Observers, for example Michel Chossudovsky (, predict fallout from the collapse of the U.S. economy will dwarf ramifications of the 1930s great depression. Neither, however, affected the United States as seriously as the calamity triggered by the fall of Soviet bloc allies weighed upon Cuba. The 1990s became Cuba’s “special period” – war conditions during peacetime.

In the United States, 2.7 million people lost jobs during 2008. In December, four weeks worth of initial claims for unemployment insurance rose to 540,500; continuing claims, to 4.4 million. Funding in thirty states is inadequate to cover ongoing unemployment insurance.

Food banks recently reported a 30 percent increase in requests for assistance. The U.S. Mayors Conference reported a 12 percent rise in homelessness during 2008 in 19 of 25 large cities; 429 school districts saw a 25 percent increase in homeless children. Budget deficits have forced 27 states to slash education funding. When new budgets are released, there will be more. In fiscal 2010, states will face $100 billion in revenue shortfalls.

For the Durham (NC) Herald-Sun, “the bleak economic climate and the approach of the holiday season” explained last month’s local increase in suicides.

This scenario is grim. Cuba, however, abruptly lost 85 percent of its trade, 34 percent of its GDP, and 90 percent of its oil imports. Fertilizers, animal feed, spare parts, and consumer goods all but disappeared, as did sea-borne shipping, agricultural production, and public transportation. New U.S. restrictions on foreign affiliates of U.S. corporations led to a 75 percent drop in both food and medical supply imports.

Food intake and overall domestic consumption each fell 20 percent. Half of Cuba’s factories closed, adults lost 20-30 pounds, housing deteriorated, and 300 drugs disappeared from pharmacies.
Leaders took pains to detail causes of the crisis, outline coming privations, and explain the rationale for remedial steps. Consumer goods were added to the food rationing system. Milk was saved for young children. Gasoline supplies were restricted. Unemployed workers drew salaries and retained pensions. Work animals replaced tractors. People traveled by trucks, makeshift buses, and bicycles, the latter supplied by the government. They walked and hitchhiked. Painful compromises were required: joint ventures with foreign corporations, currency modifications, and promotion of tourism.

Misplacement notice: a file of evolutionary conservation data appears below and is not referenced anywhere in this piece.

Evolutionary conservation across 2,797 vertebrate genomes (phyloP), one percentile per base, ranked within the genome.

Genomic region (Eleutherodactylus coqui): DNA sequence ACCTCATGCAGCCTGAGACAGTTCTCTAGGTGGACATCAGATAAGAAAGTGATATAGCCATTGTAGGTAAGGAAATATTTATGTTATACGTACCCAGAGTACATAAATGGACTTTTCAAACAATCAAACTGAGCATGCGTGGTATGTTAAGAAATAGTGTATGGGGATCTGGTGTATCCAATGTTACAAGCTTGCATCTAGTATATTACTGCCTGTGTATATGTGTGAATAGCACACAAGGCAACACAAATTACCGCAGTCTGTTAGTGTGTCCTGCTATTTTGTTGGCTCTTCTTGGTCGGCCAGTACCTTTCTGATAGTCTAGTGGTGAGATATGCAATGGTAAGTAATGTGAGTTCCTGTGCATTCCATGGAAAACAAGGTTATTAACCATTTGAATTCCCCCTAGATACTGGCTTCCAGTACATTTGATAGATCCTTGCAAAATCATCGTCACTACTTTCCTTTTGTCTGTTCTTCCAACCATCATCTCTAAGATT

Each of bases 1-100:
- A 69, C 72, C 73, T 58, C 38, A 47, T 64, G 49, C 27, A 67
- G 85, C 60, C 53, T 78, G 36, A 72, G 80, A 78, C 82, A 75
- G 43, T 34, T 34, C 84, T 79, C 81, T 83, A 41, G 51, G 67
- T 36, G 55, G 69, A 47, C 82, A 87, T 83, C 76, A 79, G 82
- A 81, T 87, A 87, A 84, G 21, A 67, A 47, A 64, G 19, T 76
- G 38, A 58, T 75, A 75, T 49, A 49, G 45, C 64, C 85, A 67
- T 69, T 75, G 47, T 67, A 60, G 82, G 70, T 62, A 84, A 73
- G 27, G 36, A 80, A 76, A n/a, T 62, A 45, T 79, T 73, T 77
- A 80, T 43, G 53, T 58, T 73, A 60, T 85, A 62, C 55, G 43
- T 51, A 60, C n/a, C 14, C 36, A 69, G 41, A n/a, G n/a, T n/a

Social gains were protected. “No Cubans lived in the street, nor were schools or hospitals closed,” points out Gracielia Guerrero Garay, writing for “No one was thrown out of their house, no extra charges were added for established services,” and beneficiaries of social assistance multiplied. New schools, highways, and health centers were built.

The story of burgeoning organic and urban agriculture is well known. Infant mortality fell, life expectancy increased, and Cuban health care progressed.

On display were rights for all, shared sacrifice, bars on special privilege, and equitable implementation of new policies. These rules are socialist standbys, applicable to the immediate relief of suffering and to longer term problems, global manifestations of the current crisis, for example.

Michel Chossudovsky attributes the current collapse to inability of workers to buy goods – cheap labor having been exploited to fatten the U.S. and world market economy – and to maneuvers by finance capitalists to tighten control over production resources. That sector continues to “undermine and destroy large corporate entities of the ‘real economy.’” Chossudovsky calls for “‘financial disarmament’, which forcefully challenges the hegemony of the Wall Street financial institutions.”

To invoke socialist solutions for the disarray of the world financial crisis would be tagged presently as wishful thinking. But they have immediate relevance to the prospect, described by Chossudovsky, of mass impoverishment enveloping developed countries. Hang-ups of those in high places in the United States so far have blocked effectively repair efforts. Instinctively they’ve excluded root causes, real cures, and socialist ethics from public discourse.

The last item is recognizable to Cubans as derived from the teachings of national hero Jose Marti, despite scarcity there of the word “socialist.” The “Apostle,” as Cubans know him, went to Tampa in 1891 to recruit for Cuba’s second War of Independence. His long appeal to an audience of workers ended with “this formula of love triumphant: ‘With all, and for the good of all.’”

Cuba’s socialist revolution, officially 50 years old in 2009, goes back many years.